I am studying the microbial ecology of Gulf of Mexico (GoM), as part of the DEEPEND Consortium. To study the functional composition of microbial communities (or microbiome), I am using the PICRUSt approach which infers function using 16S rRNA gene sequences and reference databases. Microbial communities constitute a significant portion of the biomass in the oceans, and drive the nutrient-chemical cycles, such as carbon, nitrogen and phosphorus, essential for sustenance of life. They act as primary producers and decomposers, in turn also responding to physico-chemical changes throughout the water column.
Studying these communities thus helps in understanding the direct effects of physical processes in the ocean and human activities on a marine ecosystem such as the GoM. Using statistical analyses, my project aims to study the functional structure and dynamics of microbial communities, and establish a baseline across the northern GoM, which will help in assessing and tracking ecological changes in the region.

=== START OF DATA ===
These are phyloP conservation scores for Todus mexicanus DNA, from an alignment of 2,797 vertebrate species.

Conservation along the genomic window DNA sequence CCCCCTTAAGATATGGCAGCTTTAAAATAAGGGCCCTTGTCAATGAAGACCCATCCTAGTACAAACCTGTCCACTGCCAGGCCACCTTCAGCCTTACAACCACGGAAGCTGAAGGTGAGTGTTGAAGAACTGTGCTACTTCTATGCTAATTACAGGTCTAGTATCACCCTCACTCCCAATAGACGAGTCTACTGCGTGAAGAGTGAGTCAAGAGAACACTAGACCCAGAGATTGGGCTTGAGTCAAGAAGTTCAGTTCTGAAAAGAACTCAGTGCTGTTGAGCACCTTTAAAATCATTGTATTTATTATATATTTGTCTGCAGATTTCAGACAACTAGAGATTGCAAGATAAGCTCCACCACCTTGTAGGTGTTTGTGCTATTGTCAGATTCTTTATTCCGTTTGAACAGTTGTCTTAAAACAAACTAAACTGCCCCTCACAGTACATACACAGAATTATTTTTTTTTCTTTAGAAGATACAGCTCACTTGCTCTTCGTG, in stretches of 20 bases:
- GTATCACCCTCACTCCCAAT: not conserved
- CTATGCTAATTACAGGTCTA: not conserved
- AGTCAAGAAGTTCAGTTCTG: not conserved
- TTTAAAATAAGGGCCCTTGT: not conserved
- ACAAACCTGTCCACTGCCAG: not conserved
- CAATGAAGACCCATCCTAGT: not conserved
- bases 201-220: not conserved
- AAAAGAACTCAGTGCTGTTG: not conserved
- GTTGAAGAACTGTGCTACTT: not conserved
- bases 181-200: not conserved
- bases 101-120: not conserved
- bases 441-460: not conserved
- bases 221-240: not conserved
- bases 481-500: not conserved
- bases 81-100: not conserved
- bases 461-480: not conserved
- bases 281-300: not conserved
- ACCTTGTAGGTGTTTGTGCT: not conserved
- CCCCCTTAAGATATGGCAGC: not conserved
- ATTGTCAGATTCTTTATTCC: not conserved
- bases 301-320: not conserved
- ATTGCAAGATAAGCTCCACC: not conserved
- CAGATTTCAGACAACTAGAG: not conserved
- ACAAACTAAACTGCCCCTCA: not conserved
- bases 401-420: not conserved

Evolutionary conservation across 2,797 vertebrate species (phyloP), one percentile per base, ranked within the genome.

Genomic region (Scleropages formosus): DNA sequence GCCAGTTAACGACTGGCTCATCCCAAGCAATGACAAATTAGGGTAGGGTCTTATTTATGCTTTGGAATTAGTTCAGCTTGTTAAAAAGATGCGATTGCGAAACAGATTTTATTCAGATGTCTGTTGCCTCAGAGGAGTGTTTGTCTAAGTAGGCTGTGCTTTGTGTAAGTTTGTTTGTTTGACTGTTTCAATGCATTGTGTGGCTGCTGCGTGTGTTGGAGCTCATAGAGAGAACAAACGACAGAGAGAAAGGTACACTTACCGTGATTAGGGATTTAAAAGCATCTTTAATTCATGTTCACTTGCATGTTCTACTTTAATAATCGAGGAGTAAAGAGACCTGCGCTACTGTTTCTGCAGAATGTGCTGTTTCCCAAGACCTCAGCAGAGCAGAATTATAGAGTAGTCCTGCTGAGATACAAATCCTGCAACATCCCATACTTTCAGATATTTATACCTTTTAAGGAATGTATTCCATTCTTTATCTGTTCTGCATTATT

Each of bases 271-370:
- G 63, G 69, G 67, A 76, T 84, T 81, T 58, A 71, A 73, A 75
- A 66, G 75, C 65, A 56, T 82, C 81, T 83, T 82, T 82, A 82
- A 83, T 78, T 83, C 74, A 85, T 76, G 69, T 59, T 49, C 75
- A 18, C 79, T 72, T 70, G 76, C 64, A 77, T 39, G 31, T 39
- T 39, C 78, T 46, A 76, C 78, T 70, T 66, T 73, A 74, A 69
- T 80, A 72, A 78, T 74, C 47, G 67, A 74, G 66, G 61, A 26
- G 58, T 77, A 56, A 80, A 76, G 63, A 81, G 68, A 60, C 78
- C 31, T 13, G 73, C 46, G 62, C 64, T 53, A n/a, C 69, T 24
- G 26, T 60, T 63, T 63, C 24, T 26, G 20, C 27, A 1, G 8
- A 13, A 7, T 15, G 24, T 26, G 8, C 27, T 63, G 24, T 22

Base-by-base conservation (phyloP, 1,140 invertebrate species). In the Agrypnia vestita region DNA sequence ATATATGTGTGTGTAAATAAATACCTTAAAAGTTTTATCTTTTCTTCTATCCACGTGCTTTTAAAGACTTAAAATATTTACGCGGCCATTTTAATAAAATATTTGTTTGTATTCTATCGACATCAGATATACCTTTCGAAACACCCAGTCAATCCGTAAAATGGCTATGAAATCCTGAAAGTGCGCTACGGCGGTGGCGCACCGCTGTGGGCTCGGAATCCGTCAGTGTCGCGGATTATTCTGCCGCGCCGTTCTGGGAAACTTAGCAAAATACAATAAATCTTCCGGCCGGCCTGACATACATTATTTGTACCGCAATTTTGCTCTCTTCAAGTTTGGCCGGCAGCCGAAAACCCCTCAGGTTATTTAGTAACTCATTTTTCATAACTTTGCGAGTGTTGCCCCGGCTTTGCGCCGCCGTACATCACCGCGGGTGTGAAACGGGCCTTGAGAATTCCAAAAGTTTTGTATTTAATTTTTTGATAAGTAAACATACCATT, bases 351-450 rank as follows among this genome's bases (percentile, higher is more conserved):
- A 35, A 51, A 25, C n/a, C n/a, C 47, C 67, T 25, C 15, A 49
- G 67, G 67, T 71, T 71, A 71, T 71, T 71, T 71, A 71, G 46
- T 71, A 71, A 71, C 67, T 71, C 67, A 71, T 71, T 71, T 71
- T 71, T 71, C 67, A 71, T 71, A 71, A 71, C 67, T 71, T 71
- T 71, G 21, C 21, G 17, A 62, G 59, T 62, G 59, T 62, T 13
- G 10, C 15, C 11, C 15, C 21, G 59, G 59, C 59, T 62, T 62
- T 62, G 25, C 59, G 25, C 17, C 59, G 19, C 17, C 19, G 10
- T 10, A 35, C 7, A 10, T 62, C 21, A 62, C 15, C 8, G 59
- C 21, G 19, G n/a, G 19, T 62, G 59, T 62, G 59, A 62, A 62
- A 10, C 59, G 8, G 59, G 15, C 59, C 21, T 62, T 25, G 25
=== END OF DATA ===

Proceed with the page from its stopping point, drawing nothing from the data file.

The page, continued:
I am originally from Russia. I am currently completing my master’s degree in biological sciences at Nova Southeastern University. I completed my bachelor’s degree in biology at NSU as well. My thesis project focuses on the analysis of 28 sponge associated whole bacterial genomes. The project can reveal novel genomes of sponge associated microbes providing insight into microbial speciation and Cinachyrellasponge microbiome. The goals of my research are to 1) bioinformatically characterize novel bacterial symbiont genomes now completed sequenced with state of the art methods 2) determine the differences between the genomes in side by side comparisons of the sequences to find the functional roles in the microbial-sponge symbiosis. The most abundant and dominant bacterial genomes will be annotated, which will increase our knowledge about major sponge symbionts. Moreover, these data will increase the data available for sponge-microbiome interactions will be studied and provide more microbial genomes which will contribute substantially to future sequence databases. It will help to provide the necessary information about the involved genes and their functional roles within the host.